4. Keep it relevant and be honest.

Though you may want to include every single work experience you have done, it is best only to include relevant experiences. By adding experience that is more relevant to the current role you are applying for, you will be able to grab the attention of the employer as it will highlight your relevant skills to the job and how you may be able to transfer those skills to the job position.

In addition to this, make sure that you are sincere in your application. Honesty is the best policy when it comes to job applications. Though you may be eager to add a little extra oomph to your CV, putting down skills you don’t have could lead to you being rejected later in the process if they are found to not be accurate

15 Tips for best job applications

5. Check your grammar and spelling

I know this sounds very basic, but it is one of the most essential parts of writing a job application and is often overlooked in the rush to finish and submit it. Your cover letter and application will be the employer’s first impression of you and your writing skills. The fastest way to mess this up is to have spelling and grammatical errors.

After you’ve completed your application, have someone read through it to look for mistakes before you submit it. If no one is around, copy it into Google Translate and listen for any potential errors.

It is crucial to take the time to ensure your application is as strong as it can be – by taking the time to check for spelling and grammar mistakes, you’ll be doing just that, you don’t want to have spent hours making sure that you have included relevant experience and the keywords only to be rejected because of a spelling mistake or poor grammar.

6. Use the STAR method to answer comprehension questions.

Comprehension questions are becoming increasingly common as part of a job application. With comprehension questions, it is important to keep it concise and informative. One of the best ways to do this is, is to follow the STAR method.

What is the STAR method, you’re probably asking yourself? It is a structured way to respond to comprehension and behavioural questions. It helps you better answer the Situation, Task, Action and Result of what you’re describing. Here’s a breakdown of how to use it:

S: Describe the situation that you were in or the project that needed to be done. E.g. “My company was not getting enough brand awareness, and we were struggling to get clients to trust and recognise us.

T: What was the goal to fix the situation? E.g. “Our goal was to plan, create, and promote our brand on social media to help promote brand awareness.”

A: What actions did you take to address the situation? E.g. “We created a brand story video and uploaded it to our social media to explain who we are and what our mission is. We also did interviews with the press to help increase our reach.”

R: What was the result after addressing the situation? Describe it. E.g. “We saw a 15% increase in our following on our social media platforms and 20% increase in people reaching out to us about our products and services after having seen or read our story.”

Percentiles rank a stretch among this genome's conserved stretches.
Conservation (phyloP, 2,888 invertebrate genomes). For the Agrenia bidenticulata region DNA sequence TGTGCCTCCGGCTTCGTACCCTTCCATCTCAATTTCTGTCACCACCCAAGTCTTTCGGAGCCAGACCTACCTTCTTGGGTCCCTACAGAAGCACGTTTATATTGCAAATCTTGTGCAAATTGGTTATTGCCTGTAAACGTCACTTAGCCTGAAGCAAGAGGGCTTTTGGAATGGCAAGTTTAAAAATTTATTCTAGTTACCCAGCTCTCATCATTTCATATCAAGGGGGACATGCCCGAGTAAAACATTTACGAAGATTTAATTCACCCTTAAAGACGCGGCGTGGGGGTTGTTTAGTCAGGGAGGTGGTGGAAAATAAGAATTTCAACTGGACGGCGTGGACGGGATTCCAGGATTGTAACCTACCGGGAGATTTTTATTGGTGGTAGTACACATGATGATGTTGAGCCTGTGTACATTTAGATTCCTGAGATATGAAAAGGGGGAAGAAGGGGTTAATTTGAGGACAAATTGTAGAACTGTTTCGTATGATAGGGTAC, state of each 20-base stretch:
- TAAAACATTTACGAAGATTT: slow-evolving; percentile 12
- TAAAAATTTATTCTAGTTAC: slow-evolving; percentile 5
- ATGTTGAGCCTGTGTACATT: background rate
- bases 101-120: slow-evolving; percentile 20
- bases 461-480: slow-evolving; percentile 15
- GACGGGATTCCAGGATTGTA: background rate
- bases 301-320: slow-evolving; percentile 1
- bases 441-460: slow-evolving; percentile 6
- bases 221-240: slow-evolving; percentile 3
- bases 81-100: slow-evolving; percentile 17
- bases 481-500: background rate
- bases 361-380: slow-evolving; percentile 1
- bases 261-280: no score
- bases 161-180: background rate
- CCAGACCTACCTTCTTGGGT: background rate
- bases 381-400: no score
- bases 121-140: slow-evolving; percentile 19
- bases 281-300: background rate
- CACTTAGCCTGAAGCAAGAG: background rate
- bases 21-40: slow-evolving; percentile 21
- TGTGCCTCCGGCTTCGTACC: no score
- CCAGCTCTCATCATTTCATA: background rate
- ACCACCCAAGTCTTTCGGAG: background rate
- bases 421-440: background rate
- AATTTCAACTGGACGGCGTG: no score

7. How to structure an email to the employer with your job application

Last, but certainly not least, structuring your email. Though it’s most common to submit your application via application portals – it’s not uncommon for employers to request you send your job application form directly to them.

In this case, how you structure your email is essential as, like a cover letter, it serves as a first impression. Here are some of the key things to ensure you include in that email;

  1. Focus on your subject line – Make it clear and concise. In the era of smartphones, you want to make sure that your subject line isn’t too lengthy. Try to keep it short and avoid being too vague. A good subject line will include your name, the name of the position you are applying for and the company name. E.g. “Jane Doe, Application: Social Media Manager at The Marketing Experts”
  2. Address the Hirer – Start your email by addressing the hiring manager with their name like “Dear Amanda”. If there’s no name available, consider saying “Dear Sir or Madam or To whom it may concern.”
  3. State the reason for your email – Be sure to include the purpose of your email, for example, by saying “Please find my application for the Social Media Manager position.”
  4. Market yourself – Spend a paragraph or two describing you, your skillset, and why you would make a good fit for the position. If you are providing a cover letter as part of the application, make sure this is not just copied from that as the employer will notice, and it can appear lazy.
  5. Thank them for their time – End your email by thanking them for their time and for reading your application and say that you are looking forward to hearing from them soon.

Final Thoughts

8. Take your time

Rushed applications that are not personalised will be immediately obvious to employers and can give the impression that you don’t care about getting the role. It makes more sense to submit five tailored, specific, well thought-out applications that will stand out to employers than 10 generic applications that are far less likely to get you noticed. Plus, taking your time will allow you to double check details like the company name and the name of the person you are contacting, as well as ensure you catch any spelling or grammar errors that may have otherwise slipped through. Remember to make sure your LinkedIn profile, if you have one, is consistent with the experience you are highlighting.